Fool Me Once...
Here's an excerpt from Robert Martin's "Agile Software Development" that resonated with me:
There is an old saying: "Fool me once, shame on you. Fool me twice, shame on me." This is a powerful attitude in software design. To keep from loading our software with Needless Complexity, we may permit ourselves to be fooled once. This means we initially write our code expecting it not to change. When a change occurs, we implement the abstractions that protect us from future changes of that kind. In short, we take the first bullet, and then we make sure we are protected from any more bullets coming from that gun.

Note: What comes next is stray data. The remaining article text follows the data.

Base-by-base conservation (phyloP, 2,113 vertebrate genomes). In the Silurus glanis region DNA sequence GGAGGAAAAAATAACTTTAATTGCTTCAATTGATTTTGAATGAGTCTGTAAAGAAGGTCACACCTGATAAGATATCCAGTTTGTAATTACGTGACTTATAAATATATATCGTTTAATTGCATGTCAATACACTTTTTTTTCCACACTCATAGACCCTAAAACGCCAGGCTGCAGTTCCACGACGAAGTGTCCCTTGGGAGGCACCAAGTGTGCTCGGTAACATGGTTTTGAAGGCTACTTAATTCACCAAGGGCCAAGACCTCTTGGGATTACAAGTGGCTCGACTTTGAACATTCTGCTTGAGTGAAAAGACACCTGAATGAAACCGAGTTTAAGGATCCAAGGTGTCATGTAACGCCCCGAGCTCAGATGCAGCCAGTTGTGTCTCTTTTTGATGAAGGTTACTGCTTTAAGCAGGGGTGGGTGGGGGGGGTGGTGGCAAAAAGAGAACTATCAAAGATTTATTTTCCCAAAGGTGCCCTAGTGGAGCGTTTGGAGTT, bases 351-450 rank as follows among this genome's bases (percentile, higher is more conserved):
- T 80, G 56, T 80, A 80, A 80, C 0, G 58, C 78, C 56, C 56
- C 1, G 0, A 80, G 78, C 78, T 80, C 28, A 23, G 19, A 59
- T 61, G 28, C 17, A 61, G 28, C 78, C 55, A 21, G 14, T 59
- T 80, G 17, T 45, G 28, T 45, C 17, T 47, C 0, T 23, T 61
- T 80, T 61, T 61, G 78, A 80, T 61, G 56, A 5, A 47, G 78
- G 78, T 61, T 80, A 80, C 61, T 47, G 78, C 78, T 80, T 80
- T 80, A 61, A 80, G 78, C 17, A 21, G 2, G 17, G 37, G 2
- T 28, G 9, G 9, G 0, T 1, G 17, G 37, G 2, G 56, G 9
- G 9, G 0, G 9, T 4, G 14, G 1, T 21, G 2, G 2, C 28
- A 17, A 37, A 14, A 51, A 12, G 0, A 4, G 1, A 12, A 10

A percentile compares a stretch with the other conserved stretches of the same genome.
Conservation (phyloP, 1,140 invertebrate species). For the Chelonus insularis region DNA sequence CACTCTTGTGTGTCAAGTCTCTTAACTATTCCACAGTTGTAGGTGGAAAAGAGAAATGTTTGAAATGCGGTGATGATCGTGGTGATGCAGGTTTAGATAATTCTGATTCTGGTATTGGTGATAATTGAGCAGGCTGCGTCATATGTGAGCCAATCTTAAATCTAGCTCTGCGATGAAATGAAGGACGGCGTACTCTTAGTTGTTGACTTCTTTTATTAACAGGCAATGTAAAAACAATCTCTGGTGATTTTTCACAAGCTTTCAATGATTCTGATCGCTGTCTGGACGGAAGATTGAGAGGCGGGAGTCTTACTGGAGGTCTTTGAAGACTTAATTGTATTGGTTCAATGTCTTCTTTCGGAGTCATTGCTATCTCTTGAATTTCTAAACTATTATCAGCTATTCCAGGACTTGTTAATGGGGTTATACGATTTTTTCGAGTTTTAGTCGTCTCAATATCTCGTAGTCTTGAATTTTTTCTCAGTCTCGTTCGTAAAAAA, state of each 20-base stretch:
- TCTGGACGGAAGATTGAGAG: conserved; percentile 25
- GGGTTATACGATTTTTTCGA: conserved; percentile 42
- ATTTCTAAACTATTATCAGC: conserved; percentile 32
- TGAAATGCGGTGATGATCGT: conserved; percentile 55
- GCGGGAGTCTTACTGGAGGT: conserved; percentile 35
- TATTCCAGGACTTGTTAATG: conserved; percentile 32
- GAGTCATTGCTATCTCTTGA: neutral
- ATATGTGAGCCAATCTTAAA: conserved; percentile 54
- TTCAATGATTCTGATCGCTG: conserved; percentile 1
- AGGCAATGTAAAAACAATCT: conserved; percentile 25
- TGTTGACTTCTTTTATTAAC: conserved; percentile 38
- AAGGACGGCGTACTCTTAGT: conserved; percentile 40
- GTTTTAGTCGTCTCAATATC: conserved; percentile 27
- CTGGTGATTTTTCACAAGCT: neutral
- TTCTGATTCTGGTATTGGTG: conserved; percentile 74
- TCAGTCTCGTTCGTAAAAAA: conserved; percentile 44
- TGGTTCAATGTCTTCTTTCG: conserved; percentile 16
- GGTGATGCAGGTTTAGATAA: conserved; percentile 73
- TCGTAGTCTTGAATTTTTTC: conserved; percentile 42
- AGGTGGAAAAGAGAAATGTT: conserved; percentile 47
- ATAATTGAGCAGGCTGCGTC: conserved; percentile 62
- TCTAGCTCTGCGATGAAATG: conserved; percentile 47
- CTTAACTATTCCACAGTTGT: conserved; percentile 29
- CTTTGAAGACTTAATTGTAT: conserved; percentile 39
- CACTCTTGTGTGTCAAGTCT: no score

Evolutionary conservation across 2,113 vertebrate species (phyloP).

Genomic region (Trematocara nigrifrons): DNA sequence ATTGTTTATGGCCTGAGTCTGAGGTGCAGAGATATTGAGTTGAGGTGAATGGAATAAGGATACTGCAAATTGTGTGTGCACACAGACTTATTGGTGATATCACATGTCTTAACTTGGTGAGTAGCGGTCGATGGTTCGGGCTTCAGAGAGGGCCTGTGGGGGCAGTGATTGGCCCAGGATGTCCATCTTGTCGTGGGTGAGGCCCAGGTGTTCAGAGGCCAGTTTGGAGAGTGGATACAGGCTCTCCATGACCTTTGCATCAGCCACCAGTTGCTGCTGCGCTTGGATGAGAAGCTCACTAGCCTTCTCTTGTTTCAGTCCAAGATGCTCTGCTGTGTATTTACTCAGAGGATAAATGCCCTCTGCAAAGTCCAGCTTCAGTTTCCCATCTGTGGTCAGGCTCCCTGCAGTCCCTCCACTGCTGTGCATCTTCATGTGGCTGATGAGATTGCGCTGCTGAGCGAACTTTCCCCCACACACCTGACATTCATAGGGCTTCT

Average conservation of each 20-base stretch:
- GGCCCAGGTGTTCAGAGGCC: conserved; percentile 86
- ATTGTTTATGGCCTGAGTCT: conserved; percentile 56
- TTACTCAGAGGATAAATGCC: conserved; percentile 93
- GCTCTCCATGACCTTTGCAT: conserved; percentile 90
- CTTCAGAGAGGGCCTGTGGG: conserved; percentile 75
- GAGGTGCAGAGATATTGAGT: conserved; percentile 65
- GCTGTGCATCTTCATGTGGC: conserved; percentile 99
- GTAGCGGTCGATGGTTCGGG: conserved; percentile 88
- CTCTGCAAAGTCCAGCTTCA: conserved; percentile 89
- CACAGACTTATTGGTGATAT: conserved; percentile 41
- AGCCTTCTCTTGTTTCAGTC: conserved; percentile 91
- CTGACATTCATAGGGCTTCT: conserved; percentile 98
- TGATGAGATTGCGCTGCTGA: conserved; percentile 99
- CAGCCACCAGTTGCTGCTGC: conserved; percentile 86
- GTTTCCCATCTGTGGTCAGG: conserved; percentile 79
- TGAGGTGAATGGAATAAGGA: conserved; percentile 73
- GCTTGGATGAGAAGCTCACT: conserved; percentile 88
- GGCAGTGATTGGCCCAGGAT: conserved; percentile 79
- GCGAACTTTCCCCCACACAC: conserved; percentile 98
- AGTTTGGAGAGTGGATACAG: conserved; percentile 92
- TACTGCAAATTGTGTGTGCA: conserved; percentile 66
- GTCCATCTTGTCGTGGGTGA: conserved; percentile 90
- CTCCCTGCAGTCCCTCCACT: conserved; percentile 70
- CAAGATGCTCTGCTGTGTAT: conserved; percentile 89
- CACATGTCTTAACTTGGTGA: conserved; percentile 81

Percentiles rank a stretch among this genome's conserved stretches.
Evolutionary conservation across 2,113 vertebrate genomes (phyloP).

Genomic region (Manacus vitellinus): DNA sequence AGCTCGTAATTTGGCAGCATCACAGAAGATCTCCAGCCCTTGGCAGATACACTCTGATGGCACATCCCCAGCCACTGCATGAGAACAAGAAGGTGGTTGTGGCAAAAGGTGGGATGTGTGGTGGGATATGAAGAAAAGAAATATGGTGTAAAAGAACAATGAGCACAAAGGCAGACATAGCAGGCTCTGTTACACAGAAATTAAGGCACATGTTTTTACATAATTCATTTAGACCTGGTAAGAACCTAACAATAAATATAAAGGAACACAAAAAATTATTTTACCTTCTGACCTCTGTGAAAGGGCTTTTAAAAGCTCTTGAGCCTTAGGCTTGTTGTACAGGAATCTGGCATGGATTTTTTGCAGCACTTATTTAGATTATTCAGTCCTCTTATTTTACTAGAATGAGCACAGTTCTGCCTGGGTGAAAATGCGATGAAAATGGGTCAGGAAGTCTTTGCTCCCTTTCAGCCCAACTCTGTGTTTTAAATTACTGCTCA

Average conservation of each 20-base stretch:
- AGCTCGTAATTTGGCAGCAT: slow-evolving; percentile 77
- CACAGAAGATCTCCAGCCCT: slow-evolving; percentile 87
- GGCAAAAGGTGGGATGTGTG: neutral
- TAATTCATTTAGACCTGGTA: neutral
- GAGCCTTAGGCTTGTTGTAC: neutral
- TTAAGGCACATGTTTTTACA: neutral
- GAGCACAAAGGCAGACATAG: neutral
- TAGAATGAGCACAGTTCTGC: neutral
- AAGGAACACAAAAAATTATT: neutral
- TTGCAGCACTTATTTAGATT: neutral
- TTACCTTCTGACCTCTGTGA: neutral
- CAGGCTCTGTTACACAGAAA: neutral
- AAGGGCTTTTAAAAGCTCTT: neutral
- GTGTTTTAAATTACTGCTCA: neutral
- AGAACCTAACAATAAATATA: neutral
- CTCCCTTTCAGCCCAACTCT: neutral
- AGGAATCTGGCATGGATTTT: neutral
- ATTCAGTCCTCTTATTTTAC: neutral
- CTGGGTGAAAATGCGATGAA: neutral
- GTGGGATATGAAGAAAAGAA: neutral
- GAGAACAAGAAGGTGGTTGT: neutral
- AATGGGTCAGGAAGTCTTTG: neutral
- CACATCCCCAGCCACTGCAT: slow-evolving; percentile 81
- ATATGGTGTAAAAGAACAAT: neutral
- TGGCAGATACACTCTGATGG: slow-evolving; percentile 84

Basically, this goes to the "Do The Simplest Thing Possible" principle of XP. I've heard and read this mantra several times. Now, I like the sentiment, but it's hard to turn off that voice in your head that's going: "Put that hook in because you might need to do X, Y, or Z." It's very tempting to put the hooks in because it's been drilled in your head. So, I have been trying my damnest to do "the simplest possible thing". This has even meant that I have tried programming without accessors for all of my instance variables. But, I was wondering what happens when something does change. After reading the above passage, I got it. Don't design for that hook until you NEED IT. In other words, don't code for change until it happens!
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